Fandango: Was it an actual musical number?
Condon: This is not a musical number on a stage or anything. This is just people dancing at a wedding, that’s all. It’s just that we had a choreographer to help us.
Fandango: How excited are you for fans to see the wedding scene? It must’ve taken high-security to keep the wedding dress from getting leaked.
Condon: I know! We’re three weeks out and it still hasn’t leaked. I’m so happy. Oh, I can’t wait. We’re going to have our premiere two weeks from Monday and I’m just so looking forward to being there with fans and just getting a sense of what they think. It is a challenge. There are other surprises in there too that we’ve been able to keep, but it’s harder to do it these days.
Fandango: This being a PG-13 film, how challenging was it to find the balance of being appropriate and yet sexy and romantic during the honeymoon scenes?
Condon: I think it was hard. I think the crucial thing was keeping it romantic because that’s what it’s about. You’ll see it’s done in a slightly different way. I don’t want to give it away. It’s in pieces, let’s say. You don’t get it all at once.
Fandango: We get so much of Bella’s and Jacob’s view in the last book, but what specific parts do we get to see more of Edward’s point of view?
Condon: There’s something that we put in there that’s referred to in an earlier book. We actually get to see Edward in his early life as a vampire and hear his thoughts about that. There’s a glimpse of him in Twilight describing how he got turned, how he got changed by Carlisle, but this is more extensive. I do think we get more inside Edward and he changes a lot, too. The wedding has an effect on him. There’s an aspect of self-loathing to him about what he did when he was a vampire [earlier] that he releases through Bella’s love. I think that’s a fun thing to watch.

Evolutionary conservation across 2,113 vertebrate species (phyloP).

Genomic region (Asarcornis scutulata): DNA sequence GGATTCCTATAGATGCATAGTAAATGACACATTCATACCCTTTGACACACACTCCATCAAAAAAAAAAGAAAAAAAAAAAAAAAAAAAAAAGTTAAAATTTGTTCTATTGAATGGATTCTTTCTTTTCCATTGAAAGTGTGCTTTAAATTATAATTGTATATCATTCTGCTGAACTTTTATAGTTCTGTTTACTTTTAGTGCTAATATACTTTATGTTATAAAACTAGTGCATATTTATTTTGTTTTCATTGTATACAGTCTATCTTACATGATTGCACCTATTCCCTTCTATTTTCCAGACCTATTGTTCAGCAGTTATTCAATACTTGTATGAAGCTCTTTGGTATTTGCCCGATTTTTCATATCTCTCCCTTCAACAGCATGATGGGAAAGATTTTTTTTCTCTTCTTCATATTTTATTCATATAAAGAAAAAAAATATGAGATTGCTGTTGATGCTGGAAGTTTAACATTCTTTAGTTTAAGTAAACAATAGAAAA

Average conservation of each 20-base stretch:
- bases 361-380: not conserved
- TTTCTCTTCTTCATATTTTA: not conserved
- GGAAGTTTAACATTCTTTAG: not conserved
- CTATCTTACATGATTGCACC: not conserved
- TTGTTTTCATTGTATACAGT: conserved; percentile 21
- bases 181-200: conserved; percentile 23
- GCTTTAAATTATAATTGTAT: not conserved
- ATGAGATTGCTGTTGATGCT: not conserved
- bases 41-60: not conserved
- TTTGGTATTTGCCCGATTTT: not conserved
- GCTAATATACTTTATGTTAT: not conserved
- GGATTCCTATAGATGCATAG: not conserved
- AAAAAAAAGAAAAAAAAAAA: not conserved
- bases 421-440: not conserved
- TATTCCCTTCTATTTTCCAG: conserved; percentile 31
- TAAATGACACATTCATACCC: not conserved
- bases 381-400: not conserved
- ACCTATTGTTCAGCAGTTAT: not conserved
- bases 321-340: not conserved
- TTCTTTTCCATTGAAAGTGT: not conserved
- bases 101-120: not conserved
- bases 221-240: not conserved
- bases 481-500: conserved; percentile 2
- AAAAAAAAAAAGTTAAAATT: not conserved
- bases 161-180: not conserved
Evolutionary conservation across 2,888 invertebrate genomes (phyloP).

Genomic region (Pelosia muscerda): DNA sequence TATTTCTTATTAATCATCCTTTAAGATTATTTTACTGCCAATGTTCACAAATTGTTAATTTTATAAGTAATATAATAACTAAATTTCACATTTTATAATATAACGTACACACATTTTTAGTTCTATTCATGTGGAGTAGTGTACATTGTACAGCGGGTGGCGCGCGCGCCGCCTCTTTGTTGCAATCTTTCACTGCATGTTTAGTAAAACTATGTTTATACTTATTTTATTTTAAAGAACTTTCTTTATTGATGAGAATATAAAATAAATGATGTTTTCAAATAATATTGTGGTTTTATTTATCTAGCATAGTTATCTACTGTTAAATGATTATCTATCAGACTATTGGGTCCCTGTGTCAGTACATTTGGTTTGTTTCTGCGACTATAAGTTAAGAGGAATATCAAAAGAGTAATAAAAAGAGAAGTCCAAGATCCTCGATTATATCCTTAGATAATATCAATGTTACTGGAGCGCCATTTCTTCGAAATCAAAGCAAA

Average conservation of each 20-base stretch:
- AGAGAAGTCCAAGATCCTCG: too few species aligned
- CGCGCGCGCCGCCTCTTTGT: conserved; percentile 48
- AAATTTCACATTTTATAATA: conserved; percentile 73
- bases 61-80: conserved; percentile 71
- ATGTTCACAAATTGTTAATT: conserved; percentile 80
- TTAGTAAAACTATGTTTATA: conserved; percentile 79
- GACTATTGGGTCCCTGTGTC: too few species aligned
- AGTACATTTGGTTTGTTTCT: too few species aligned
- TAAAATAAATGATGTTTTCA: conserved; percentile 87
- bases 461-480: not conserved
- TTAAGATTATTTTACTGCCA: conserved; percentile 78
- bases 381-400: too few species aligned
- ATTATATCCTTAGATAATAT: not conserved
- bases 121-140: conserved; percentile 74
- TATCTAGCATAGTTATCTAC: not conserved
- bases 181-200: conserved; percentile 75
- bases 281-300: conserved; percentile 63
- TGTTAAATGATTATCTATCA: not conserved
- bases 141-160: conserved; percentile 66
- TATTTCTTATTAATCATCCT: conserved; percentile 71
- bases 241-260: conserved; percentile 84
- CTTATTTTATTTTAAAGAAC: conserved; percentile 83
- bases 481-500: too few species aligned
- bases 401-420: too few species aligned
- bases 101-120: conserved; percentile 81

Movieline It was one of the greatest things I’ve ever seen,” Condon told Movieline. He explained how it all happened.
“In that second movie, as you know from the book, a half-hour of it takes place in this one location, this one field,” Condon said. “We shot there for, when you include the second unit, a couple of months — but the first unit was there for many weeks.”
“When we came to the last, widest shot, with 80 vampires on one side and 27 vampires on the other, I’m sitting up the ladder and suddenly you hear this music — ‘Sweet Dreams (Are Made of This).’ And the Cullen side starts this incredible, West Side Story-kind of rumble. The other vampires then start to dance back. It was unbelievably big.”
Who was responsible for the vampire dance-off? “I know Myanna Buring was behind it, and Lee Pace,” Condon said. “There were a couple of others. I should figure out exactly who. But they kept it a secret! They rehearsed this number for a week, and kept it a secret. It was so great.”
Luckily, Condon adds, “there was a lot of B-camera rolling.” There’s a very good chance it’ll make it onto the eventual Breaking Dawn DVD/Blu-ray, but there’s just one catch: It’s part of Breaking DawnPart Two, which brings the saga to a close on November 16, 2012 — which means it could be over a year until the footage sees the light of day on home video.